Recuperação espontânea, curso temporal e influência circadiana na habituação das respostas cardiovasculares ao estresse de restrição repetido em ratos
Santos, Carlos Eduardo dos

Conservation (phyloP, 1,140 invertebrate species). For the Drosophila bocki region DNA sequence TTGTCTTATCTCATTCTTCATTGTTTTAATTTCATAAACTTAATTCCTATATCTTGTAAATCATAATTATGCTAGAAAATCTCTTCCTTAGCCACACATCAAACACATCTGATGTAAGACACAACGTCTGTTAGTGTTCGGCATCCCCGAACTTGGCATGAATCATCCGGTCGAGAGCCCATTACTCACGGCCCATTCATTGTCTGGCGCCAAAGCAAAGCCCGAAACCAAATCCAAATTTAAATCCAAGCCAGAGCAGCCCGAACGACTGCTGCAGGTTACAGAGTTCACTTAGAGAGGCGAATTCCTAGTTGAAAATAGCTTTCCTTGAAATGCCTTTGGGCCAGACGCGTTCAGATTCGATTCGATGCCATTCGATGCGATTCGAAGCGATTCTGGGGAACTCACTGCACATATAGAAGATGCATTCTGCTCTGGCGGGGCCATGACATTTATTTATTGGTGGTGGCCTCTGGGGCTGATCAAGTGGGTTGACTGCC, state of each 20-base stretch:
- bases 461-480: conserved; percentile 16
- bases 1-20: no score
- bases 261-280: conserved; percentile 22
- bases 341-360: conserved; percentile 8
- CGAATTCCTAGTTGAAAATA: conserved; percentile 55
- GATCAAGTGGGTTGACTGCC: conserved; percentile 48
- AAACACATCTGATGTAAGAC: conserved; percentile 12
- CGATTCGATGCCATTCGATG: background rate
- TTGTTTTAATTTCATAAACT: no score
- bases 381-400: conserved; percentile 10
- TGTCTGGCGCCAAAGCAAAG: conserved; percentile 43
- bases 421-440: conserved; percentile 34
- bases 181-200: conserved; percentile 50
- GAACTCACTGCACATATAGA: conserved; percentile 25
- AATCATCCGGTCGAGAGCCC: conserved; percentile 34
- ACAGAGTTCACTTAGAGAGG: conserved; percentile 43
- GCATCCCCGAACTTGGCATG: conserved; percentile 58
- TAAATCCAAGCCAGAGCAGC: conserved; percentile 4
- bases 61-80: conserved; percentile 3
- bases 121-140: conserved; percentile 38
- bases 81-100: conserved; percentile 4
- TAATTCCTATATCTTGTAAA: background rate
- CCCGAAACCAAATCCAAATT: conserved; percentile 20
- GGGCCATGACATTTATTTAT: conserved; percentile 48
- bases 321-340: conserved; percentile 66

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Stress is related to the development of several cardiovascular diseases. These diseases are related to morphofunctional changes that can be triggered by chronic exposure to aversive events. However, an important adaptive mechanism that seems to reduce morphofunctional changes and diseases is the progressive reduction in physiological responses upon repeated exposure to the same stressor stimulus, a phenomenon called habituation. Despite the relevance of the habituation process, the mechanisms related to this phenomenon are still poorly understood. Thus, the objectives of this study were: 1) to evaluate in male rats how many days of restraint stress are necessary for habituation to occur; 2) identify how many days of interruption of the repeated restraint stress protocol are necessary for the recovery of the habituated response (i.e., spontaneous recovery); and 3) to verify if the period of the day influences the magnitude of the habituation process in rats. We also evaluated the habituation of the corticosterone response to repeated restraint stress. We observed that the increase in serum corticosterone decreased during the stress of recovery period of the 10th session of restraint, when compared to the response of animals acutely stressed. The habituation of cardiovascular responses was identified as a faster return of heart rate (HR) and blood pressure (BP) to baseline values during the recovery period of the 10th restraint session. Habituation of HR and BP was still observed after 10 days of discontinuation of the repeated exposure to restraing stress. However, spontaneous recovery of both habituated responses was observed 20 days after the last session of repeated restraint exposure. Time course analysis revealed decreased HR values during the recovery period at the 3rd restraint session, with no further reduction at the 5th, 7th and 10th sessions. The decrease in BP response was identified at the 3rd and 5th sessions, while reduced response of the tail skin temperature was observed only at the 5th and 7th sessions. Regarding the time of day, habituation to the tachycardic response was identified when repeated restraint stress was performed on the morning and evening, but not in the afternoon. Together, these findings provide evidence of spontaneous recovery of the habituation of cardiovascular responses to repeated restraint stress. The results also indicate that cardiovascular habituation depends on the number of trials and the time of day.
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